When Your Spouse Won't Take You Seriously
- Dr. David B. Hawkins The Marriage Recovery Center
- 2013 5 Nov
Mary had secretly gone to see an attorney, seeking counsel about what it wound entail to obtain a Legal Separation should it be needed. She hadn’t wanted to take this drastic action, and resented Ned, her husband of eighteen years, for even having to take this step.
The legal visit was challenging for this small, but athletic woman, even though it came after years of turmoil. Mary had years of grief and “pushback” to build a head of steam pushing her to make the visit.
It didn’t take long for her husband to find out about her actions, and Mary didn’t lie about what she had done.
“I didn’t want to do it,” Mary said during her introduction at her Marriage Intensive. “I tried everything possible before taking this action,” she continued. “Nothing seemed to get his attention. We’ve been living separate lives, denying our serious problems, and I need to be taken seriously.”
Ned looked angry, staring at her while she spoke. He was not happy about the events leading up to their visit to The Marriage Recovery Center.
“I always thought some things were sacred,” he said, his pain stuffed just below the surface. He winced as he said those words. He stroked his thinning, black hair.
There is little more threatening than a mate who seeks legal counsel, with the clear threat of separation, or worse, divorce. But, Mary had been pushed to the edge.
“I thought I was going to lose my mind,” she said tearfully. “I had been trying to get his attention for years. We both learned to live with our heads buried in the sand. If I didn’t take some action, we’d still be living the same way and not only our marriage but my health would be at stake. Our kids stood to lose as well.”
“What do you think, Ned?” I asked. “Is she right? Did she try to get your attention in other ways?”
He shrugged. I asked again.
“Ned,” I said. “I can imagine that Mary hurt your feelings deeply. I can imagine that your foundation has been shattered. But, I can also imagine that what Mary is saying may be true. That she tried many times before to get your attention to work on the marriage, and that you wouldn’t take her seriously.”
“I suppose,” he said reluctantly. “Seems like a very drastic step to take. I just don’t agree with it.”
“I asked you to go for counseling for years, Ned,” she pleaded. “You wouldn’t do it.”
I decided to let the subject drop for now. We moved into talking about the issues that led up to their coming for counseling. For the next twenty-four hours Ned and Mary worked on the myriad issues that had been buried beneath years of living. They unearthed the issues, examined them and worked on them using new tools. The chasm between them began to shrink. Healing issues, rediscovering their caring for each other and renewing their commitment to each other was having a tremendous impact.
In the middle of their third day of work I brought the legal issue up again.
“I’m curious, Ned,” I said. “I know you would never have wanted Mary to threaten a separation. But, is it possible that the threat, and coming her for intensive counseling, may have been the ‘wake up call’ you needed?”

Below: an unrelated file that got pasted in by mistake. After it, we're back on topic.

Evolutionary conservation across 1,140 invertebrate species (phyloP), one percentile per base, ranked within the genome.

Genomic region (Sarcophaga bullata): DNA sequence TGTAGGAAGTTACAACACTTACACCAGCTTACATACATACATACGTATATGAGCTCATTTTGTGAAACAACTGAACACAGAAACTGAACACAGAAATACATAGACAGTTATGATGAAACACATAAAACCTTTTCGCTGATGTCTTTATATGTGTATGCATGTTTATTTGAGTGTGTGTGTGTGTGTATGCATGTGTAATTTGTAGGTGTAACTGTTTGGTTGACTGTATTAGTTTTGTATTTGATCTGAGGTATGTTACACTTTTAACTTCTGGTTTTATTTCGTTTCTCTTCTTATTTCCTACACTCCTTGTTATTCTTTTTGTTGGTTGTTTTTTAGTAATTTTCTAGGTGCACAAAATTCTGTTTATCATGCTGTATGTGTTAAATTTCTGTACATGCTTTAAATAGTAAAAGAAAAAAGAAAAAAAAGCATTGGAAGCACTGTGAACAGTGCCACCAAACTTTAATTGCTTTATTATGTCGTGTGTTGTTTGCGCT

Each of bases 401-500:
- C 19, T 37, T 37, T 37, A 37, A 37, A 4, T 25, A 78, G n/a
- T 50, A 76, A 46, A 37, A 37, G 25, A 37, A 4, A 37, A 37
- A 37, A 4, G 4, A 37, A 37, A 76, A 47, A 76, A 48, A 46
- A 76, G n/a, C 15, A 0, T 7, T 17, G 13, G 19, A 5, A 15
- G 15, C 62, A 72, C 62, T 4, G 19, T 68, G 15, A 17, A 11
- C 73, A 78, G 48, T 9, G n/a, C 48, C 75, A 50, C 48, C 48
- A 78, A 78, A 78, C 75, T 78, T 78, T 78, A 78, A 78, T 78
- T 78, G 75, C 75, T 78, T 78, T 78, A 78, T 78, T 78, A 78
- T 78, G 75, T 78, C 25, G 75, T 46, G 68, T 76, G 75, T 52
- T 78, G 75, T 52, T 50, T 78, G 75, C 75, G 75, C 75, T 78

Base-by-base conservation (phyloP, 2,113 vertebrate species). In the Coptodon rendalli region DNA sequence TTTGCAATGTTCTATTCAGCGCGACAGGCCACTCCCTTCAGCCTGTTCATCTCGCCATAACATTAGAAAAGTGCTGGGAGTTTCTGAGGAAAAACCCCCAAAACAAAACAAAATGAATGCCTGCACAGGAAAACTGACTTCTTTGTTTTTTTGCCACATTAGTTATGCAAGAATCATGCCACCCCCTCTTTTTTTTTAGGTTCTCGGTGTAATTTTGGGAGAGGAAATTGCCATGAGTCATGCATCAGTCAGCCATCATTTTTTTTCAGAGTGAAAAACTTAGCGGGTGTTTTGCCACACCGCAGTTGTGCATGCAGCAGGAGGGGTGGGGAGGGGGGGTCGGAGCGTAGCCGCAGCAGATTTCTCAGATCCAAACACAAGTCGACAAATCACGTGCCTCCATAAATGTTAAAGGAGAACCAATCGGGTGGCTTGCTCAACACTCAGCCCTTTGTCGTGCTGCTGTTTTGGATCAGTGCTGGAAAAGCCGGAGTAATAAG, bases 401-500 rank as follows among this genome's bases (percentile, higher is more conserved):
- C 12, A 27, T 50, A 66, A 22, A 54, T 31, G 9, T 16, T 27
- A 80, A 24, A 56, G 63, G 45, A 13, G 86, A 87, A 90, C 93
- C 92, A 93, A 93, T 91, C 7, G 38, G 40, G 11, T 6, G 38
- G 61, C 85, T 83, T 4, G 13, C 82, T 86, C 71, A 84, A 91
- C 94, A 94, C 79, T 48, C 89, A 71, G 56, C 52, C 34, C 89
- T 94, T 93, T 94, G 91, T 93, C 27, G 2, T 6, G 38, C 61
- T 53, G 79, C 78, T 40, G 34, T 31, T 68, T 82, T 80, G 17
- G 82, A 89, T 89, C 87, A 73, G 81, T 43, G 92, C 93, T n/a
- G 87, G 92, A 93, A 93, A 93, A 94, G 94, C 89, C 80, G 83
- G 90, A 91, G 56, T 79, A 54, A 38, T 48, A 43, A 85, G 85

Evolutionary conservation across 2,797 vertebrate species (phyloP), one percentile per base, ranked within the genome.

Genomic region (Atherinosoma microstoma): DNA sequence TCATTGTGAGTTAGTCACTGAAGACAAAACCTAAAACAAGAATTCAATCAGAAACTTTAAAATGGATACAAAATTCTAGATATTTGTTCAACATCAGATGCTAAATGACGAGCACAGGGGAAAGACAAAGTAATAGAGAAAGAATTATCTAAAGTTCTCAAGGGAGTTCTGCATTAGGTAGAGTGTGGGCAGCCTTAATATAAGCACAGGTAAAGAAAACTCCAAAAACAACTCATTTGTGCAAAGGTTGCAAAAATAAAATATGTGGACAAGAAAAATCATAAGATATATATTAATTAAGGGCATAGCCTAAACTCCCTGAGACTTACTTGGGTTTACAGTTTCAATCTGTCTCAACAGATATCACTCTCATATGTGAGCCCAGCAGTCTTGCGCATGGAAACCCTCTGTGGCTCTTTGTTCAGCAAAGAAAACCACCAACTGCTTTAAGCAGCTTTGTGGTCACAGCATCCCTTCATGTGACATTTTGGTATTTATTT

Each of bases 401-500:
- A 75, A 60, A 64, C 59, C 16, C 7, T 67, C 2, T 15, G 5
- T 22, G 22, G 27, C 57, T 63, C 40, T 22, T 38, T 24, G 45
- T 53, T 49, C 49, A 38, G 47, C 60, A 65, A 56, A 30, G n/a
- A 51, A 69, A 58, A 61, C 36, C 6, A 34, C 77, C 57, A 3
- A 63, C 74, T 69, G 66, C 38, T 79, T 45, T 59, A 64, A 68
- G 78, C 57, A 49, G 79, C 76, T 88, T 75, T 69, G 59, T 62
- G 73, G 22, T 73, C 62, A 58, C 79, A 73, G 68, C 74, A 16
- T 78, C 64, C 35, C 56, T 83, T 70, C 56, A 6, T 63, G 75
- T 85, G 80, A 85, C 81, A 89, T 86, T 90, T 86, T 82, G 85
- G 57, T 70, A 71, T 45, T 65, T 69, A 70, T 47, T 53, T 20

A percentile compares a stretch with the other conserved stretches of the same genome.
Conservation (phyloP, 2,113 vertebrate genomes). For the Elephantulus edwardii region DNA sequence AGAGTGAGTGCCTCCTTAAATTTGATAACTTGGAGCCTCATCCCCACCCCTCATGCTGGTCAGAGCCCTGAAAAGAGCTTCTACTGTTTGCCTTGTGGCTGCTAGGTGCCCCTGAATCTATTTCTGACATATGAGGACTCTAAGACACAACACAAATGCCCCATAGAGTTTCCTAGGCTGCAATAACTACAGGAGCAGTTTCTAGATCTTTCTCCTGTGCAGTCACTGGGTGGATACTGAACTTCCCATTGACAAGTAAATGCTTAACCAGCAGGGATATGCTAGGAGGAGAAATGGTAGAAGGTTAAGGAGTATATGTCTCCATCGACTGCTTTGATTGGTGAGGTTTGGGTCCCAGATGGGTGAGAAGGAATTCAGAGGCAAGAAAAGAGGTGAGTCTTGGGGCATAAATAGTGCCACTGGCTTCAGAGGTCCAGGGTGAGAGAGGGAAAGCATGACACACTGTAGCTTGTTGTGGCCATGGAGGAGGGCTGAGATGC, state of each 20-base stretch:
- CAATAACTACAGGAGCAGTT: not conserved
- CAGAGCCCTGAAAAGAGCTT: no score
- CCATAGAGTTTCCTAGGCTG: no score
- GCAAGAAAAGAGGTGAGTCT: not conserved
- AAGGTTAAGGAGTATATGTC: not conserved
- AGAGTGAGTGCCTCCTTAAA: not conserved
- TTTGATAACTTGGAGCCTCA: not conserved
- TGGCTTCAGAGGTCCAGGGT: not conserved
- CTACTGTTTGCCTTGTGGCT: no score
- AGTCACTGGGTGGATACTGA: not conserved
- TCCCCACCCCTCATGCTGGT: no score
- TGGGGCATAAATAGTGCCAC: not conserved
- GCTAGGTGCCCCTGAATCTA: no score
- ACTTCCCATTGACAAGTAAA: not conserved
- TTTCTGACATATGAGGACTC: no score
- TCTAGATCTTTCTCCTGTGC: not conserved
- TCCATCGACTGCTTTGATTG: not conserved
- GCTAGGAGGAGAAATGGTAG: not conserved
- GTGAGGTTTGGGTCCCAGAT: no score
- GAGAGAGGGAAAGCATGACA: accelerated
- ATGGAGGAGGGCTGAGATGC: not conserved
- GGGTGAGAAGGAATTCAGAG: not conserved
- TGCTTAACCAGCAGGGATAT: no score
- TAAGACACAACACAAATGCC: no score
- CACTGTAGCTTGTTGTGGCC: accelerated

“I don’t know,” he said. “I’d like to think something else could have gotten my attention. But, I was pretty hard-headed. I’m glad we’re here now, that’s all I know.”
For any couples who are on the brink of separation, and are failing to truly listen or take each other seriously, I have the following suggestions:
First, take your mate seriously. Don’t push your mate to the point of drastic actions before giving them your complete attention. Consider what they say to you, the message they are trying to get across, and what response is needed.
Second, attend to their concern. Taking your mate seriously means not only listening to them, but it means attending to their concern. Discuss the issues, share their concern and agree on solutions together.
Third, make agreements for solutions to problems. Show your ongoing concern by ‘leaning in’ and seeking solutions together to problems. Since you have co-created the problems, you must now co-labor to fix them. Make the commitment to seek solutions together.
Fourth, hold each other accountable for positive change. It is easy to slip back into old patterns of behavior. Show love to your mate by letting them know you took them seriously originally and will continue to take them seriously as time progresses. Exhibit positive energy and leadership toward problem-solving.
Finally, remind your mate that any concern of theirs in the future becomes a concern of yours. This conveys a sense of importance for their feelings. By letting them know you will take their issues seriously, you build trust and respect into your relationship.
We want to hear from you. Please go to our website, www.marriagerecoverycenter.com and discover the free downloadable eBook, A Love Life of Your Dreams as well as free videos and articles. Please send responses to me at firstname.lastname@example.org and also read more about The Marriage Recovery Center on our website. You’ll find videos and podcasts on sexual addiction, emotionally destructive marriages, codependency and affair-proofing your marriage.
Publication date: November 5, 2013